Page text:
Extracurricular fees for some activities were significantly higher than most. Some schools charged fees as high as $1,100 for cheerleading, $950 for drill team and $500 for student government.

Fees were as high as $350 each for band and orchestra and performing arts. At least one school assessed a fee as high as $2,600 for travel.

Heather Tuttle
Utah public school fees collected

The audit found that 94 percent of 34 secondary schools with fee schedules inappropriately charged additional fees that were not included on their fee schedules, for items such as after-school programs, camps/clinics, field trips, dances, and student travel.

In anticipation of the release of the audit, the State School Board voted in March to create a school fees task force to review the findings and make policy recommendations to the board.

Deputy Superintendent of Operations Scott Jones said the audit raises serious concerns that will be tackled by a soon-to-be empaneled task force which will include members of state school board, child advocates, local superintendents, business administrators, educators and others.

"There's a high sense of urgency with this," Jones said.

"We're going to try to communicate if they do agree to participate that they do so at every meeting and commit to this just because it's so important along the lines of equity for the kids, well the family as a whole." he said.

Auditors made several recommendations to the board intended to address the audit findings and to "preserve equal opportunity for students within the public education system."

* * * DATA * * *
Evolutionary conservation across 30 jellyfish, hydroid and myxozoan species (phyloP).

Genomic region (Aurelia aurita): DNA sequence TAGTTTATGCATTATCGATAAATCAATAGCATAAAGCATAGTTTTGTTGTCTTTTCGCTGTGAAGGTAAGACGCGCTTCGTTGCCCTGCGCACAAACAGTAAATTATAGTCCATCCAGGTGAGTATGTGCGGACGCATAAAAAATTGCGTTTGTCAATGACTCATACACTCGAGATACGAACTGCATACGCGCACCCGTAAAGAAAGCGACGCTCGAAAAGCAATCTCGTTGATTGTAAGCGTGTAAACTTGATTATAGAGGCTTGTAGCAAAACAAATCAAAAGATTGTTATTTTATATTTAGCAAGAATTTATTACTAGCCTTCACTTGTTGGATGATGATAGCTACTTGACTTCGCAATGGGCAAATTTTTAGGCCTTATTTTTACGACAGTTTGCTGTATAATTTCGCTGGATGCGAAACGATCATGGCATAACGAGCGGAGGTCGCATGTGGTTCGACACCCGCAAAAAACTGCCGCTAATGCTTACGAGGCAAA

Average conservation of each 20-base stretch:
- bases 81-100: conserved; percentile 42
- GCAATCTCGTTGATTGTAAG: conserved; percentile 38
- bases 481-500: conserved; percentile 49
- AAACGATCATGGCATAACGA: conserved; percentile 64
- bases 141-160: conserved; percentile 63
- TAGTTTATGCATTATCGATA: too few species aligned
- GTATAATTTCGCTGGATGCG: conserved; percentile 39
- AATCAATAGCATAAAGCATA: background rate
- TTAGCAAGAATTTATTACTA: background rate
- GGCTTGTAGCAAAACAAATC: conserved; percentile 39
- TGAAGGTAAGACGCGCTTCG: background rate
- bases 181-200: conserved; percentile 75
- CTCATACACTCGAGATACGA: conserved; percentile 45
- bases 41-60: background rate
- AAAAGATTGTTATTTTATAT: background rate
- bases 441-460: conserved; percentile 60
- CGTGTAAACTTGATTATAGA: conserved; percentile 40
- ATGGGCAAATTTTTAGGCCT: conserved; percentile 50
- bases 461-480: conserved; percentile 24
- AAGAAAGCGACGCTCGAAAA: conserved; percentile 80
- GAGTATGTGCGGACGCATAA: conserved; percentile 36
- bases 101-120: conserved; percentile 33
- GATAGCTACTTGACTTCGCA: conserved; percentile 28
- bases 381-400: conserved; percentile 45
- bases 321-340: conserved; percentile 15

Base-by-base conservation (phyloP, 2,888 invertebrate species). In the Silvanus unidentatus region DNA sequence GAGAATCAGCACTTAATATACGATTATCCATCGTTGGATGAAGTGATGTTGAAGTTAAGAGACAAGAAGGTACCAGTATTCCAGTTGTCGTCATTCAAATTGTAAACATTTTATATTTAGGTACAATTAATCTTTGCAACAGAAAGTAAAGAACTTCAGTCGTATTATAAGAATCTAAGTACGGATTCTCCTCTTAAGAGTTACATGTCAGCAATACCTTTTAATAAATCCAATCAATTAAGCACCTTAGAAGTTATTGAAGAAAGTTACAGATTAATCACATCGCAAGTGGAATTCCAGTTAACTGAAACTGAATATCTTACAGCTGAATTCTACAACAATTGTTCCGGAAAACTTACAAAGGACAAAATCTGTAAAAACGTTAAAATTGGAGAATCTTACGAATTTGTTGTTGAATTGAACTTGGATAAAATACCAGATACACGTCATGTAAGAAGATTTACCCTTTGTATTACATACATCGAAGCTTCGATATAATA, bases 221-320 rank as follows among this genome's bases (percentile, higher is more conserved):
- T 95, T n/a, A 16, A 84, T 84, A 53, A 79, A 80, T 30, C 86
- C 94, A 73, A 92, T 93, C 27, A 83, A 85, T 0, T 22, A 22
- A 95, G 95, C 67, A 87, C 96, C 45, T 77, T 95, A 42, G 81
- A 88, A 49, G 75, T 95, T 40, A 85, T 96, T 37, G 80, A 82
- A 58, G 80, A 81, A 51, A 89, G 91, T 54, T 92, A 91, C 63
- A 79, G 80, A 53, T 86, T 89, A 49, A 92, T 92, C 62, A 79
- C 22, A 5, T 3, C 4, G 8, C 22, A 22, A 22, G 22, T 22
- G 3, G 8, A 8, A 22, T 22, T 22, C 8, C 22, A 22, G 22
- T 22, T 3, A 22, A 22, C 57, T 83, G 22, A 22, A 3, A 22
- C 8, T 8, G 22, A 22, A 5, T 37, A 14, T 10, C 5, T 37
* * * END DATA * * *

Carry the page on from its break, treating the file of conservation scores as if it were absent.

Among their state-level recommendations:

• Establish maximum fees a student or family can be charged. Auditors recommend consulting with local school officials when setting the fees.

• Identify and provide a comprehensive list of alternatives in lieu of fee waivers with a process in which local education agencies and schools can seek additional fee waiver alternatives.

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• Identify and clarify areas of the Utah Administrative Code Utah that have led to confusion and misunderstanding.

For school districts and charter schools, auditors recommended establishing controls that ensure:

• Policies and procedures are comprehensive, implemented, and monitored;

• All school-sponsored or supported activities, classes, and programs with their associated fees are identified, discussed in a public meeting and adopted annually;

• And, staff responsible for implementing fee collection and fee waivers have the proper resources and training to carry out their responsibilities.